Summer unofficially kicks off this weekend and experts say this is a good time to remind everyone about sun safety. Around 3.5 million people are diagnosed with skin cancer every year and many cases can be prevented or detected early.
Years of tanning as a teen eventually caught up with Wendy Zocks.
"I always had sunburns but it's just what we did. We didn't know any different," said Zocks.
When she was 34-years-old she was diagnosed with stage 4 melanoma. Doctors removed a cancerous mole from her neck, but by then the cancer had spread to her brain and lungs.
"I had people who just constantly would say to me, what is that? What's that going on there? I'm like, I don't know. It's nothing, it's nothing. I'll get it checked whenever. I didn't expect to be told a year later I had a brain tumor," said Zocks.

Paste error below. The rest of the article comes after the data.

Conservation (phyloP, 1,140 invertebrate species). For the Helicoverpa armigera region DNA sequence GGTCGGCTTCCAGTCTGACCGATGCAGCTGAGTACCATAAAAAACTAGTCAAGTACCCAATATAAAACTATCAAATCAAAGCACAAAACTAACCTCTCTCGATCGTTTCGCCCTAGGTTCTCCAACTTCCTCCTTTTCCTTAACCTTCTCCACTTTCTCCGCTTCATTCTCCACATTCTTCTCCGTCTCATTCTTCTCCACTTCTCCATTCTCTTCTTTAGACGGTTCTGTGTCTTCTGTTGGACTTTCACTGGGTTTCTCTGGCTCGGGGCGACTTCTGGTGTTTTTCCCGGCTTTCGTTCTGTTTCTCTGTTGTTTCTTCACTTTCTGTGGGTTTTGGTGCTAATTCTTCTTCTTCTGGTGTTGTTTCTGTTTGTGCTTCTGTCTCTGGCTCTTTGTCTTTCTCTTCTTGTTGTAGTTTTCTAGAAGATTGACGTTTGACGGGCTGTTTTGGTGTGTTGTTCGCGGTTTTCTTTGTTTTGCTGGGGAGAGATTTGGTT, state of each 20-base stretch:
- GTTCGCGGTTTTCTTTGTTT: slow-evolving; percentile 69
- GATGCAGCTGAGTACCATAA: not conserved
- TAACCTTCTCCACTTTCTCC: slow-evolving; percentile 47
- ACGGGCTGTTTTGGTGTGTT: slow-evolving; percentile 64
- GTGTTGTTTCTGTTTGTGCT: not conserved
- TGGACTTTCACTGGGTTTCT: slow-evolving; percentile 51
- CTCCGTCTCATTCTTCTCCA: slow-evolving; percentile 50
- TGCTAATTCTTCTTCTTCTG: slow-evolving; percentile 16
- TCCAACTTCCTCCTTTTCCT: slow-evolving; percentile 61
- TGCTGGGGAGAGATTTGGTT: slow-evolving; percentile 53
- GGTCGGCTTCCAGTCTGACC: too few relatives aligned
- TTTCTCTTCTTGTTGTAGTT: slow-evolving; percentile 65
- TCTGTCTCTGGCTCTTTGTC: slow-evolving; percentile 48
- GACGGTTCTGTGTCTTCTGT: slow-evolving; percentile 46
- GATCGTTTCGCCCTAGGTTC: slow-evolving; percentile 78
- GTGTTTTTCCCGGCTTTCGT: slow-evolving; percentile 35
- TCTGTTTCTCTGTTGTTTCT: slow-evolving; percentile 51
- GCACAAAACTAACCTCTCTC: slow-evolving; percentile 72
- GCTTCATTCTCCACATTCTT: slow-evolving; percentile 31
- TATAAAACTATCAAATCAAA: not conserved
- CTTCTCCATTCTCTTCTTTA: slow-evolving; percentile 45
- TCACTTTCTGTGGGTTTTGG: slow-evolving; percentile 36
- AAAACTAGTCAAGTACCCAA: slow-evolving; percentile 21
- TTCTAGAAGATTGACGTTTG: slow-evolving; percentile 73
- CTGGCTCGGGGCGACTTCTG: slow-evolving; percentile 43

Zocks' oncologist, Dr. Omid Hamid from the Angeles Clinic and Research Institute, says many patients like Wendy don't initially take changes in their skin seriously.
"A lot of our sun damage, cumulative sun damage, occurs when we are under the age of 18 and that's when are greatest risk is," said Dr. Hamid.
People 30 and under are getting melanoma at a faster rate than any other group. Researchers also find blistering sunburns in your youth more than double the chances of developing skin cancer later. Doctors say it's key to be on the lookout for suspicious areas.
Reporter Danielle Nottingham: This is a melanoma?
Dr. Hamid: You can see that it's asymmetric. The color is different, it's changed. The diameter is bigger than a pencil head.
You should also watch out for pain, bleeding or itching. Signs Zocks, who is now 47 and cancer free, says she won't ignore again.
Doctors say when choosing a sunscreen look for UVA and UVB protection with an SPF between 30 and 50.